George Sand

(1804 - 1876)
Usine à Montluçon, 1861
Usine à Montluçon, 1861
Située et datée au dos par GEORGE SMEETS-DUDEVANT SAND, arrière petit fils de l’auteur
Aquarelle, dendrite encadrée
11,8 x 14,8 cm


Inv.Nr. 1310

Paysage au Château
Paysage au Château
Au dos, annotation manuscrite à l’encre d’Aurore Sand, petite fille de l’artiste : Cette aquarelle a été peinte par ma grand’ mère George Sand en 1874. Aurore Sand.
15.5 x 12.2 cm


Altes Rathaus, Ingelheim 28.4.–7.7.2013
Museum Behnhaus/Drägerhaus, Lübeck 27.7.–20.10.2013


Internationale Tage Ingelheim
Wort/Bild/Künstler von Goethe bis Ringelnatz. Und Herta Müller 2013, P. 153

Inv.Nr. 1323


Un ruisseau entre montagnes
Un ruisseau entre montagnes
Watercolor and dendrite
15.5 x 24.5 cm

Authenticated by George Sand’s granddaughter.


The transcription on the back explains: That this study is by George Sand done by my grandmother, dated to 1873-74. It is from the evening, it was in the lounge where she painted and prepared this landscape.

Amantine- Aurore- Lucile Dupin, now known by her nom de plume of George Sand war born in Paris in 1804. Sand was born into a wealthy family, harking from nobility on her paternal side. Sand is most commonly known for her career as a rustic novelist, for her illicit affairs with characters such as Chopin and her close friendships with the Romantic circle, particularly Eugene Delacroix who was known to use Sand as a model for a few paintings and drawings. Sand spending the majority of her adult life in Paris had a strong connection to the countryside, growing up with her grandmother in Nohant. As a result her style of writing focused predominantly on the Berry countryside and the obstacles of class and convention. This subject type can also be seen in her ventures in fine art, many of her drawing studies focusing on landscapes, such as the drawing presented here.

Sand, though infamous for her turbulent private life is also hailed as one of the century’s greatest feminists. Abandoning her name for a male name and dressing predominantly in male attire, Sand was considered somewhat radical for her time period. She was heavily criticised by many for being ungraceful and unladylike, however she took great pride in flaunting this. Her name became testament to her persona. First publishing under the name Jules Sand, the name developed in her novel Indiana where she adopted the male counterpart to her name George Sand.

Towards the end of her life George Sand spent the majority of her time between Paris and Nohant. Nohant would serve as a memory of her grandmother, it was where the individuality of her grandmother was vividly impressed upon her and it was the place she spent most of her childhood. The house the Château de Pictordu still stands, preserved in its original state today. The inscription by Sand’s granddaughter on the back of the drawing would imply that the drawing presented was done from the lounge of the house in 1873, when she is known to have been resident in Nohant. The landscape could have been the view from Sand’s window looking out at the back of the house, which was surrounded by trees and greenery. Sand’s house in Nohant is still preserved as it was left today.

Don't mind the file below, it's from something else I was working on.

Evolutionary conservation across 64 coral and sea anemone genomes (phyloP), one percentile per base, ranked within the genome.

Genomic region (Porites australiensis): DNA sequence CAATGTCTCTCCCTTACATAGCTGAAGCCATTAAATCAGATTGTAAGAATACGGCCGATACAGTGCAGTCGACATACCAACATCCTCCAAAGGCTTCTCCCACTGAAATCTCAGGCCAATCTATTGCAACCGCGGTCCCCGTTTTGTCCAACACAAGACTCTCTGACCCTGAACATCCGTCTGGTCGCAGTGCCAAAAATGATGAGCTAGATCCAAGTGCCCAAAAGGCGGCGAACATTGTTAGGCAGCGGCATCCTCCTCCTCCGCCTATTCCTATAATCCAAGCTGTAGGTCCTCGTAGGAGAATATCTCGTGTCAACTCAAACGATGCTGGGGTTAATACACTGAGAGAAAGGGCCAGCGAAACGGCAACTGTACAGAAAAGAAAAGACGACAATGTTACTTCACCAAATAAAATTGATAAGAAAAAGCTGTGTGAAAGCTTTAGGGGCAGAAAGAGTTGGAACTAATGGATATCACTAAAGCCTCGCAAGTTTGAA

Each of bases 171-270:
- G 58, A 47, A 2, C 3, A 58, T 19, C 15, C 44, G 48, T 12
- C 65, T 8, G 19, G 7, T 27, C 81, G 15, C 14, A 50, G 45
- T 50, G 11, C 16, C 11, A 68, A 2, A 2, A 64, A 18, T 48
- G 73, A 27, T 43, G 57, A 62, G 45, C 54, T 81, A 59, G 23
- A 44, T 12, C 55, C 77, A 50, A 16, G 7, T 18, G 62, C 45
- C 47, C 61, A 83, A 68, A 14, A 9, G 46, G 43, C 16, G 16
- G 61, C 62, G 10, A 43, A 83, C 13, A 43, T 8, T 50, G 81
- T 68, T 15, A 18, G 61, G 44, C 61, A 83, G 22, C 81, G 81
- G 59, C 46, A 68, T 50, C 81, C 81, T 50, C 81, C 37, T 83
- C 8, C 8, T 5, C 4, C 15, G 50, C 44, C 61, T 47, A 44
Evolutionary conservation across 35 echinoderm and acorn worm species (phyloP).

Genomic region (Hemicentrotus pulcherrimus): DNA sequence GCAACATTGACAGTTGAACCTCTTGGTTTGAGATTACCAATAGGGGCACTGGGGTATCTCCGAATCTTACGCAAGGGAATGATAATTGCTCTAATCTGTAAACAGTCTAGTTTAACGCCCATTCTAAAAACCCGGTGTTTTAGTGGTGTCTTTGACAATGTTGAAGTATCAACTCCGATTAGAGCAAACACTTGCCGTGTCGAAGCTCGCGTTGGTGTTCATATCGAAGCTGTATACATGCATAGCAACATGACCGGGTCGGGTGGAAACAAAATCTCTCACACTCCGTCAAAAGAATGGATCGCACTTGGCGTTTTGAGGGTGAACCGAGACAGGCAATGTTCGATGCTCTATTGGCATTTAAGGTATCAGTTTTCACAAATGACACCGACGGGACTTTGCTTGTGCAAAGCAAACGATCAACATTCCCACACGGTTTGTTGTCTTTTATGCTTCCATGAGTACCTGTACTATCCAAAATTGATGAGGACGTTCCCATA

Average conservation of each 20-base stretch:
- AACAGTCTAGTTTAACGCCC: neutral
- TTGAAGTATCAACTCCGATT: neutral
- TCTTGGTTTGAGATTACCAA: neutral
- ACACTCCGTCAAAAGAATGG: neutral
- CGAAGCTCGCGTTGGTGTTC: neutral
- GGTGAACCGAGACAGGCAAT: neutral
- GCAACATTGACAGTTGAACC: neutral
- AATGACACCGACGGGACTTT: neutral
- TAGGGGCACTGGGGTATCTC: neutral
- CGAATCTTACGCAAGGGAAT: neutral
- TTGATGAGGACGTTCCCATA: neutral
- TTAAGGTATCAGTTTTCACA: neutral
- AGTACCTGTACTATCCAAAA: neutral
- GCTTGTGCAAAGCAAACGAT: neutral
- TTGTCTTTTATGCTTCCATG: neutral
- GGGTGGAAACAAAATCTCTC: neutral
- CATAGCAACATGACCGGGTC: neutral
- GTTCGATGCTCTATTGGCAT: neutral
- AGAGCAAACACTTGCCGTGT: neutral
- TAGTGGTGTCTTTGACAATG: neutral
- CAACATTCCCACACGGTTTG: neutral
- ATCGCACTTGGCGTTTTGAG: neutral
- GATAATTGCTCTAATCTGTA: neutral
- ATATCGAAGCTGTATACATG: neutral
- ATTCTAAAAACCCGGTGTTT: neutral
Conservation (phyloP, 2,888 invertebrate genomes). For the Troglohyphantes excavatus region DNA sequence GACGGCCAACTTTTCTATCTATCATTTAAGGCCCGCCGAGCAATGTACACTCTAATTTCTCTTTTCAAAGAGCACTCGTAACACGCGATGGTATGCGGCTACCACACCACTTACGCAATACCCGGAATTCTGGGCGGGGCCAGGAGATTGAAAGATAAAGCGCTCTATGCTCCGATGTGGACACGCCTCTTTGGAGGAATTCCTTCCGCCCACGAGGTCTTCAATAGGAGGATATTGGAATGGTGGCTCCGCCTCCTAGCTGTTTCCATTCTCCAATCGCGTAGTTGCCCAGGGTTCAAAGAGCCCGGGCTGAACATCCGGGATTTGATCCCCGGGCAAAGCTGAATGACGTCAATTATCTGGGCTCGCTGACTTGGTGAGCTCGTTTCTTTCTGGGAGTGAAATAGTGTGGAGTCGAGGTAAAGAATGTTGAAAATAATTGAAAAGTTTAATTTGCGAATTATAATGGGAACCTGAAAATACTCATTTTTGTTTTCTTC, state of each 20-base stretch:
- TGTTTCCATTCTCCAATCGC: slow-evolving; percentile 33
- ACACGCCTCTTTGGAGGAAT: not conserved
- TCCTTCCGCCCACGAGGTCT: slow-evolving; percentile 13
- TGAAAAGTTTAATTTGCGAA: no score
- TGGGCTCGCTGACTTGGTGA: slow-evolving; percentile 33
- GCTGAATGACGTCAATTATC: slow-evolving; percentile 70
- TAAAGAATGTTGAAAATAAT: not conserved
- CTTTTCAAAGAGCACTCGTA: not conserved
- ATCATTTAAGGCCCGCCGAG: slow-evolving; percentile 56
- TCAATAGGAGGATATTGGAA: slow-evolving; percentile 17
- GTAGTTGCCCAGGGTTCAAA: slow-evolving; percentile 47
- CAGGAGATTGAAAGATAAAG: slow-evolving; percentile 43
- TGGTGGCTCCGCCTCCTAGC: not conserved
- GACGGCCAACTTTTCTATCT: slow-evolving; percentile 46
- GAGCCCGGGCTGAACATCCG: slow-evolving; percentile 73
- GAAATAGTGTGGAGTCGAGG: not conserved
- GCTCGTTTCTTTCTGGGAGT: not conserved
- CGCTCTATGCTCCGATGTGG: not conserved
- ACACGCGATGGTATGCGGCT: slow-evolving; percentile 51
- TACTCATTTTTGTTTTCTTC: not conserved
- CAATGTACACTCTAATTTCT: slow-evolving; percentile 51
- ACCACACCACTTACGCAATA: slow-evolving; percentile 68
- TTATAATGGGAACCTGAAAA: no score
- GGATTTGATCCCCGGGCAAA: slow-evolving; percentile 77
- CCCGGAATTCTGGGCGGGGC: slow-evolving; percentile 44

During the period of 1873-74, George Sand was fond of painting and sketching landscapes. Madame Alice Saunier- Seité writes in the catalogue of George Sand’s work from 1977 that George Sand had a “…real talent for drawing during her entire life, sharing this talent with her father Maurice…. She sought to gain her freedom, without result in drawing portraits in pencil or watercolour. In her final years, she discovered this in drawing landscapes, which she often saw as fantasies.”[1] Saunier- Seité explains that by looking at the landscape, Sand uses it as a point of departure for her drawings, allowing her drawings to take the form of her fantasies.[2] In this mould, one would be lead to believe that Sand did achieve the freedom she sought to achieve through her drawings and studies, which she felt she lacked in her portraits.

A similar example of a study of a landscape done by George Sand in Nohant can be seen in the drawing entitled, Bords d’une rivière completed in 1974. The drawing, currently on sale at Christies, also includes an inscription by Sand’s granddaughter and is likely to have been a painting of the same subject, the view from George Sand’s salon.

Amandine-Lucie-Aurore DUPIN, dite George SAND
Bords d’une rivière
avec inscription ‘Cette aquarelle a été peinte par ma grand’mère George Sand en 1874 Aurore Sand’ au dos du montage
aquarelle, dentrite 122 x 154 mm.

George Sand died at Nohant on 8 June 1876, at the age of 71 and was buried in the grounds of her home there.

[1] Saunier- Seité. A, George Sand: Visage du Romantisme, Bibliothéque Nationale. Paris, 1977, pg. 151. Translation done by author.

[2] Saunier- Seité. A, George Sand: Visage du Romantisme, pg. 151.